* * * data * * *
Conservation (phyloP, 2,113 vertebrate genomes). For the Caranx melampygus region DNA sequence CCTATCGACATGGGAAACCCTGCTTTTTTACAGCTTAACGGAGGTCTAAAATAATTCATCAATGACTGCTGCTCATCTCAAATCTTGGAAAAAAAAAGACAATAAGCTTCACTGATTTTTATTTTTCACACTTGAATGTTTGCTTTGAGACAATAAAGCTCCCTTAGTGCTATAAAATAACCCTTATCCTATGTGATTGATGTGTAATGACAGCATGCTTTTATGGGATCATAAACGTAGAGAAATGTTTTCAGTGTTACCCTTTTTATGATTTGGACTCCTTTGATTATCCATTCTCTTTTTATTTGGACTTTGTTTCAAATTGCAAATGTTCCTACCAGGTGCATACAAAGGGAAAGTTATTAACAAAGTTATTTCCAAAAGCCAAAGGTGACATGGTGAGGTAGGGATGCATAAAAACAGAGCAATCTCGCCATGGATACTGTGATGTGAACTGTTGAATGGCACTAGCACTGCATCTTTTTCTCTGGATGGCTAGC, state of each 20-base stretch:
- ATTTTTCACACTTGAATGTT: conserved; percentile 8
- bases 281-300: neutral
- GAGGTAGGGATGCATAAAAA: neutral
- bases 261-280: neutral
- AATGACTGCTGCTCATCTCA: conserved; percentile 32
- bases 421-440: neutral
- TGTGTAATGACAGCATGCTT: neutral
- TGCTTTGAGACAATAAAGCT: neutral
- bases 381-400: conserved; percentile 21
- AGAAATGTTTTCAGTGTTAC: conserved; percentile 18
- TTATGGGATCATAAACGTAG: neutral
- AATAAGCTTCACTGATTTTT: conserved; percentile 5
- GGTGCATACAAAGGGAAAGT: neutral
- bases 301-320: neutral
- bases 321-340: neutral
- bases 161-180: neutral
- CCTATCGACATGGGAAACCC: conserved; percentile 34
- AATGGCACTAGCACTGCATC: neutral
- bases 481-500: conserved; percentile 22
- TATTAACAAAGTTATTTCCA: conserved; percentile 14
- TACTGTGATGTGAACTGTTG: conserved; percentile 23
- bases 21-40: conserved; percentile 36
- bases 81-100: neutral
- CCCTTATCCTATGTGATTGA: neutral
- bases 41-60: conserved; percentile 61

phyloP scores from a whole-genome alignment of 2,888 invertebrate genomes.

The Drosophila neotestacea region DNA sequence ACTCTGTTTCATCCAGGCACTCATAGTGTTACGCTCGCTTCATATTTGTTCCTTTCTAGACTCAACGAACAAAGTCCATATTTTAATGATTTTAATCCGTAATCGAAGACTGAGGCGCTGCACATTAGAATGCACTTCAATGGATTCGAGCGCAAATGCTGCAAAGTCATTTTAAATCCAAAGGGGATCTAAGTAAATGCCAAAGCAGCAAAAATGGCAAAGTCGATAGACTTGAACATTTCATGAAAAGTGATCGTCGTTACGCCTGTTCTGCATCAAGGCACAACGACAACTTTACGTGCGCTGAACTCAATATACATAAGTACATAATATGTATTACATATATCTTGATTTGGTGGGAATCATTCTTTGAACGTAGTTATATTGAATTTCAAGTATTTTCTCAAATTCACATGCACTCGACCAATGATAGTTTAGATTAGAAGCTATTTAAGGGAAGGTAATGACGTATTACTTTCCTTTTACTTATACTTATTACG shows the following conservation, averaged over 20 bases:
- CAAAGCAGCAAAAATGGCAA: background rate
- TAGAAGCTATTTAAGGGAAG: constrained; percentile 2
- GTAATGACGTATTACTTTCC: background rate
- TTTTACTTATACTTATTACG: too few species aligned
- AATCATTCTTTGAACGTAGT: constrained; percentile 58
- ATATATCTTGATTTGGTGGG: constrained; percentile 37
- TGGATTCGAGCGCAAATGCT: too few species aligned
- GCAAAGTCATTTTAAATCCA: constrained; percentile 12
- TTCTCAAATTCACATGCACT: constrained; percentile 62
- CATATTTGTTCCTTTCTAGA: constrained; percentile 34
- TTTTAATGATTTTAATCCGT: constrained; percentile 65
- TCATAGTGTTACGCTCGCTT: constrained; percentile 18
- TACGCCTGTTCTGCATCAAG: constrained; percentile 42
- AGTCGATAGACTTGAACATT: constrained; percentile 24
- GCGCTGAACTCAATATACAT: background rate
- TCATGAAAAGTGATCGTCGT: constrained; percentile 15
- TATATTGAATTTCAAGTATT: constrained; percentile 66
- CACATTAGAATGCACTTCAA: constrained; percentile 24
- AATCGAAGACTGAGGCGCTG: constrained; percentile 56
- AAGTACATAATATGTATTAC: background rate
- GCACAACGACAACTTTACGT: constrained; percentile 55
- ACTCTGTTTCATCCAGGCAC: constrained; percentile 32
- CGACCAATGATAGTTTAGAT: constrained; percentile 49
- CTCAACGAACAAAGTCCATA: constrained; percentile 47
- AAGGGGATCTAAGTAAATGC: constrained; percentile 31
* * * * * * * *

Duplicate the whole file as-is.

Conservation (phyloP, 2,113 vertebrate genomes). For the Caranx melampygus region DNA sequence CCTATCGACATGGGAAACCCTGCTTTTTTACAGCTTAACGGAGGTCTAAAATAATTCATCAATGACTGCTGCTCATCTCAAATCTTGGAAAAAAAAAGACAATAAGCTTCACTGATTTTTATTTTTCACACTTGAATGTTTGCTTTGAGACAATAAAGCTCCCTTAGTGCTATAAAATAACCCTTATCCTATGTGATTGATGTGTAATGACAGCATGCTTTTATGGGATCATAAACGTAGAGAAATGTTTTCAGTGTTACCCTTTTTATGATTTGGACTCCTTTGATTATCCATTCTCTTTTTATTTGGACTTTGTTTCAAATTGCAAATGTTCCTACCAGGTGCATACAAAGGGAAAGTTATTAACAAAGTTATTTCCAAAAGCCAAAGGTGACATGGTGAGGTAGGGATGCATAAAAACAGAGCAATCTCGCCATGGATACTGTGATGTGAACTGTTGAATGGCACTAGCACTGCATCTTTTTCTCTGGATGGCTAGC, state of each 20-base stretch:
- ATTTTTCACACTTGAATGTT: conserved; percentile 8
- bases 281-300: neutral
- GAGGTAGGGATGCATAAAAA: neutral
- bases 261-280: neutral
- AATGACTGCTGCTCATCTCA: conserved; percentile 32
- bases 421-440: neutral
- TGTGTAATGACAGCATGCTT: neutral
- TGCTTTGAGACAATAAAGCT: neutral
- bases 381-400: conserved; percentile 21
- AGAAATGTTTTCAGTGTTAC: conserved; percentile 18
- TTATGGGATCATAAACGTAG: neutral
- AATAAGCTTCACTGATTTTT: conserved; percentile 5
- GGTGCATACAAAGGGAAAGT: neutral
- bases 301-320: neutral
- bases 321-340: neutral
- bases 161-180: neutral
- CCTATCGACATGGGAAACCC: conserved; percentile 34
- AATGGCACTAGCACTGCATC: neutral
- bases 481-500: conserved; percentile 22
- TATTAACAAAGTTATTTCCA: conserved; percentile 14
- TACTGTGATGTGAACTGTTG: conserved; percentile 23
- bases 21-40: conserved; percentile 36
- bases 81-100: neutral
- CCCTTATCCTATGTGATTGA: neutral
- bases 41-60: conserved; percentile 61

phyloP scores from a whole-genome alignment of 2,888 invertebrate genomes.

The Drosophila neotestacea region DNA sequence ACTCTGTTTCATCCAGGCACTCATAGTGTTACGCTCGCTTCATATTTGTTCCTTTCTAGACTCAACGAACAAAGTCCATATTTTAATGATTTTAATCCGTAATCGAAGACTGAGGCGCTGCACATTAGAATGCACTTCAATGGATTCGAGCGCAAATGCTGCAAAGTCATTTTAAATCCAAAGGGGATCTAAGTAAATGCCAAAGCAGCAAAAATGGCAAAGTCGATAGACTTGAACATTTCATGAAAAGTGATCGTCGTTACGCCTGTTCTGCATCAAGGCACAACGACAACTTTACGTGCGCTGAACTCAATATACATAAGTACATAATATGTATTACATATATCTTGATTTGGTGGGAATCATTCTTTGAACGTAGTTATATTGAATTTCAAGTATTTTCTCAAATTCACATGCACTCGACCAATGATAGTTTAGATTAGAAGCTATTTAAGGGAAGGTAATGACGTATTACTTTCCTTTTACTTATACTTATTACG shows the following conservation, averaged over 20 bases:
- CAAAGCAGCAAAAATGGCAA: background rate
- TAGAAGCTATTTAAGGGAAG: constrained; percentile 2
- GTAATGACGTATTACTTTCC: background rate
- TTTTACTTATACTTATTACG: too few species aligned
- AATCATTCTTTGAACGTAGT: constrained; percentile 58
- ATATATCTTGATTTGGTGGG: constrained; percentile 37
- TGGATTCGAGCGCAAATGCT: too few species aligned
- GCAAAGTCATTTTAAATCCA: constrained; percentile 12
- TTCTCAAATTCACATGCACT: constrained; percentile 62
- CATATTTGTTCCTTTCTAGA: constrained; percentile 34
- TTTTAATGATTTTAATCCGT: constrained; percentile 65
- TCATAGTGTTACGCTCGCTT: constrained; percentile 18
- TACGCCTGTTCTGCATCAAG: constrained; percentile 42
- AGTCGATAGACTTGAACATT: constrained; percentile 24
- GCGCTGAACTCAATATACAT: background rate
- TCATGAAAAGTGATCGTCGT: constrained; percentile 15
- TATATTGAATTTCAAGTATT: constrained; percentile 66
- CACATTAGAATGCACTTCAA: constrained; percentile 24
- AATCGAAGACTGAGGCGCTG: constrained; percentile 56
- AAGTACATAATATGTATTAC: background rate
- GCACAACGACAACTTTACGT: constrained; percentile 55
- ACTCTGTTTCATCCAGGCAC: constrained; percentile 32
- CGACCAATGATAGTTTAGAT: constrained; percentile 49
- CTCAACGAACAAAGTCCATA: constrained; percentile 47
- AAGGGGATCTAAGTAAATGC: constrained; percentile 31